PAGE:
For example in a kitchen or bathroom you will most likely have tiles somewhere, these create a pattern, in most cases a square pattern, but it’s a pattern nonetheless.
Tiled surfaces can be used to great effect if you have some imagination – you can use a mixture of different sized tiles, lay them at diagonals, feature circles, use different coloured grouts to accentuate the grout lines and make a feature the only limitation is your imagination!
Likewise floors can also be used to create patterns, whether that’s through the use of a patterned floor covering or simply the natural pattern created by the layout of floor boards or even a parquet floor, this again can be used to great effect.
A well used and positioned patterned surface within a room can create a real talking point and give real focus and emphasis to an object and also to the room itself.
Like patterns, texture is also a very important if quite an underused technique in interior design.
When thinking about patterns you may instantly think about patterned wallpaper such as flock or velvet wallpaper. Although popular and considered luxurious in years past they are considered somewhat “naff” today by many, but having said that, if used in the correct way they can really bring a surface to life.
However it’s not only wallpaper that can create patterns there are many other objects and materials that can be used to good effect.
Along side the above the main goal for most when designing an interior is to end up with something clean, well designed and in fitting with the homeowners requirements. Adding uneven, bumpy and sometimes course surfaces and objects into this mix can in some cases create a lot of working around and fine tuning so many see texture as an unnecessary complication.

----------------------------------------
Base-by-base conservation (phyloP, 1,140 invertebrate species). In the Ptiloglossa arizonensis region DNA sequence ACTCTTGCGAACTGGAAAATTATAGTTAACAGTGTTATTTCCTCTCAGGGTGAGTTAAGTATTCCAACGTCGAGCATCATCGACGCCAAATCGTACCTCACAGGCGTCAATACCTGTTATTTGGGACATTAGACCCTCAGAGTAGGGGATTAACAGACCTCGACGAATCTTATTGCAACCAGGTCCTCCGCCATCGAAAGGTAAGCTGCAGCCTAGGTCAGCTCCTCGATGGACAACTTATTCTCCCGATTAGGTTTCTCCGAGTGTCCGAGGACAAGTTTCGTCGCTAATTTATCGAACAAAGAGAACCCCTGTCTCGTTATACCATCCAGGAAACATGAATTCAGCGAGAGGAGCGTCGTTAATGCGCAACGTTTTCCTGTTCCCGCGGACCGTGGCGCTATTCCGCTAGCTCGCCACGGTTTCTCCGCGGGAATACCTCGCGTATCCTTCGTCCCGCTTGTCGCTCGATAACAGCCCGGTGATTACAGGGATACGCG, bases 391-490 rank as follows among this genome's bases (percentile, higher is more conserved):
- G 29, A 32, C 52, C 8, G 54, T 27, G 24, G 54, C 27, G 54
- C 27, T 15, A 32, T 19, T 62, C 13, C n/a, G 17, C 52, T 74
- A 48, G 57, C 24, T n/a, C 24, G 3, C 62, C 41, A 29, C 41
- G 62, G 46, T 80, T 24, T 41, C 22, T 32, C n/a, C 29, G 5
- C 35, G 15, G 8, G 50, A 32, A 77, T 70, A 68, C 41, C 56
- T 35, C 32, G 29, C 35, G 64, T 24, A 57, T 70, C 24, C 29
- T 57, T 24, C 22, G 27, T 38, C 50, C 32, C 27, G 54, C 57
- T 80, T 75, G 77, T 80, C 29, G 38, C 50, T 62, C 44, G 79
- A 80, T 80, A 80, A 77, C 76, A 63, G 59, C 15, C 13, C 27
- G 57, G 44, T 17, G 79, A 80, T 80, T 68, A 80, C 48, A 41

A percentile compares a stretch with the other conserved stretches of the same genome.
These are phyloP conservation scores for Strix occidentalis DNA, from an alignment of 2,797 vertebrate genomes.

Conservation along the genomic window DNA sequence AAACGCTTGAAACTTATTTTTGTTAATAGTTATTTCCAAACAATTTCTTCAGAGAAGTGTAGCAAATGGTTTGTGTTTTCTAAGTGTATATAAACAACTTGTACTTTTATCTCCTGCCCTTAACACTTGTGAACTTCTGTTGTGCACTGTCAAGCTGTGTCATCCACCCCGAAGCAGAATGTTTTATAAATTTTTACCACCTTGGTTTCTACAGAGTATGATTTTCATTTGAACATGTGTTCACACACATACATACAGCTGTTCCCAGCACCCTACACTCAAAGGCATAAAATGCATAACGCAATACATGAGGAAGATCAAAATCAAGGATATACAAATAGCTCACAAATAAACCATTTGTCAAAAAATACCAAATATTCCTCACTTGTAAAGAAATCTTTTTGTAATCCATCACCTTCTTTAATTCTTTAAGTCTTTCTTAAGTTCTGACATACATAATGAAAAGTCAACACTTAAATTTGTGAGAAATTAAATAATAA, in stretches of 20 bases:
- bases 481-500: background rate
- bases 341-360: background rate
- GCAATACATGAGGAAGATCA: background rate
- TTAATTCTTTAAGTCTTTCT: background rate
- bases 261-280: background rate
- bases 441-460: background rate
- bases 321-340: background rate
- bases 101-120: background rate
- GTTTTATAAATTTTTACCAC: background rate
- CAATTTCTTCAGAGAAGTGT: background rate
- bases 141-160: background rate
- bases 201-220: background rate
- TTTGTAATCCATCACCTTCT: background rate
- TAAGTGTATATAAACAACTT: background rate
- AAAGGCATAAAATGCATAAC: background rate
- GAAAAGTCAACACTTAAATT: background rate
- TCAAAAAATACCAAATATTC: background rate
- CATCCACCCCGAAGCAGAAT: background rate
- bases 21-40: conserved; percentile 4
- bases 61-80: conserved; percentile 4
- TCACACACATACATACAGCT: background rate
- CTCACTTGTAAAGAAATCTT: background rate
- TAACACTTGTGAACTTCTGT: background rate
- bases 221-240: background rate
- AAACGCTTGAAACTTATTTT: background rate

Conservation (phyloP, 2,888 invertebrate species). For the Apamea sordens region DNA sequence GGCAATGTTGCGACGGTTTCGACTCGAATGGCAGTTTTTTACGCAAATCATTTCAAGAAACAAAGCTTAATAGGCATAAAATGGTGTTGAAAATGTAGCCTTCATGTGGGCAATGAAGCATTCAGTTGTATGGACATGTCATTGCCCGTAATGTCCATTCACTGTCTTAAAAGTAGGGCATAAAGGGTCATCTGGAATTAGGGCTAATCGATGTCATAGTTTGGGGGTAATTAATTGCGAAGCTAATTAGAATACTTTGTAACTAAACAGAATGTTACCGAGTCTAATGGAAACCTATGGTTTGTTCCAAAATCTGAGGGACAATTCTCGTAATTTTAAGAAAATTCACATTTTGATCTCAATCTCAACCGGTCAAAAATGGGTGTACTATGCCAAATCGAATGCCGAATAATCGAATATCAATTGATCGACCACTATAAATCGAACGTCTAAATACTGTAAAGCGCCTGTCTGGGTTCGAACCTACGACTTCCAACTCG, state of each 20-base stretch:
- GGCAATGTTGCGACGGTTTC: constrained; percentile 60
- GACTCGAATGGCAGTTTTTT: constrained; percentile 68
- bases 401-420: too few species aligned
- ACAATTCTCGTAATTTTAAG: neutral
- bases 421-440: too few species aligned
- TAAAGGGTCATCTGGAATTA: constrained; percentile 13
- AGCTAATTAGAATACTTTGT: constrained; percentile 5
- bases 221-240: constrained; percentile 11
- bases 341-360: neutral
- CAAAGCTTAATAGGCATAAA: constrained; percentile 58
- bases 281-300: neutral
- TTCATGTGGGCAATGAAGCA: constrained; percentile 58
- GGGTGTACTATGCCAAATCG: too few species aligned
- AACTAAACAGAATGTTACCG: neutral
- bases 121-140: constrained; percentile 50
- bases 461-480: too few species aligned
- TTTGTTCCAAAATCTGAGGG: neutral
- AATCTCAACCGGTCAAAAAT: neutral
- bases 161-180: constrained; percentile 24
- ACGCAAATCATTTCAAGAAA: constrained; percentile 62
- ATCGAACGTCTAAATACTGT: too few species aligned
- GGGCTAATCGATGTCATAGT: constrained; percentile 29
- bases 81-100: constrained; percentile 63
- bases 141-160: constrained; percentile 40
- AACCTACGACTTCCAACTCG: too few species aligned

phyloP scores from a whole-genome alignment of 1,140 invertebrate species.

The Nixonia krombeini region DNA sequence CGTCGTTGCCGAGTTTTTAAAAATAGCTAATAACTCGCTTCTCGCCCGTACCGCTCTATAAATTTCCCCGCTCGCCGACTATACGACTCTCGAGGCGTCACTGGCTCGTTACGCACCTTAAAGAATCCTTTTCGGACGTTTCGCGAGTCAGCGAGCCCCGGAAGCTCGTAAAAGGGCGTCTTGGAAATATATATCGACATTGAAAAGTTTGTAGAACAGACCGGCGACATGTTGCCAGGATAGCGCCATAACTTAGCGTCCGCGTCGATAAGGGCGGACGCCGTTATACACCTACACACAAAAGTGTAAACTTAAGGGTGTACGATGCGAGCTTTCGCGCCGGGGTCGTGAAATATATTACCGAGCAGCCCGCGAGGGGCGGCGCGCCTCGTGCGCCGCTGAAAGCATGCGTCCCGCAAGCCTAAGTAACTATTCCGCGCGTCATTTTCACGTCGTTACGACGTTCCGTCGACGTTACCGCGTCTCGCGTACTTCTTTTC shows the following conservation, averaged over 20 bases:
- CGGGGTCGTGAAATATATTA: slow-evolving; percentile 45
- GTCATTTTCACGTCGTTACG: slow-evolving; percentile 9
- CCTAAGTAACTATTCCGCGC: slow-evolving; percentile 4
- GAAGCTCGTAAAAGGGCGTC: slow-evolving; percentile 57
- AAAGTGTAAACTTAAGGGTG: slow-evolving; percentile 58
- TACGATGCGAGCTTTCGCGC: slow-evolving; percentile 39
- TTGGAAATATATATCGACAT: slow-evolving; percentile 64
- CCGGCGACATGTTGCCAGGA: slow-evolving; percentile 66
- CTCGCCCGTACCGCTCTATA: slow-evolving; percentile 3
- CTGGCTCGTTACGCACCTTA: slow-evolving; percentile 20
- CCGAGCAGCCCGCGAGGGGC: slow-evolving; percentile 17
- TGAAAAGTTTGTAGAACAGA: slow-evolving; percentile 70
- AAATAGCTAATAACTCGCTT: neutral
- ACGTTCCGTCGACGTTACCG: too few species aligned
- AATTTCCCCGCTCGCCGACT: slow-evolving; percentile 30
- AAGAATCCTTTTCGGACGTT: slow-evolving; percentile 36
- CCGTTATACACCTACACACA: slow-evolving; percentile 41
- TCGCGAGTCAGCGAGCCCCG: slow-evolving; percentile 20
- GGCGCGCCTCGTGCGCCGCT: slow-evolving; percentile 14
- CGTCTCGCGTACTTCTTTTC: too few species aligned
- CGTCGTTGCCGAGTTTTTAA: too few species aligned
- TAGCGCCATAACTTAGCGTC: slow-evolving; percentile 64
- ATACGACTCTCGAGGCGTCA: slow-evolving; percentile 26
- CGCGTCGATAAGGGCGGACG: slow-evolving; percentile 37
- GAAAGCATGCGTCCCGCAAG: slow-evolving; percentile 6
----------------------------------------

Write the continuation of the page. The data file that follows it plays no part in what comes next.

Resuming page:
In actuality every single object and surface in a room space has its own texture so if you think about it this way then suddenly the use of texture in an interior design project becomes more relevant.
Texture can be used in a variety of different ways. If your preference is to use a single colour then adding some texture in with that can help to break things up and add some depth. On the other side to this, using many different textures can help create a warm and cozy atmosphere.
Light and texture also work very well together. As mentioned above, using a variety of textures can help to create the feeling of warmth and comfort as the textures themselves absorb ambient light but on the other side, smooth reflective surfaces reflect light creating a cooler more modern feel.
In order to use the various textures found within a room and the objects with in it it’s important not to fight against them, accept the fact they exist and use their features to really bring out the best in both the room and your design plans.
Basic Pointers and Tips for Interior Design
Now that we have looked at how to get your initial inspiration for an interior design project and also what areas you need to focus on in order to ensure a successful project and outcome you will be happy with we will now take a look at some quick tips and pointers that can be used alongside to really make your project come alive.
Bring in Life
Using living and natural things in your interior design projects is a great idea. Plants, flowers, small trees and other living, breathing things can inject a sense of life into a room space and make it much more appealing.
As we also discussed above, the colour green is very important and can promote a sense of well being and balance.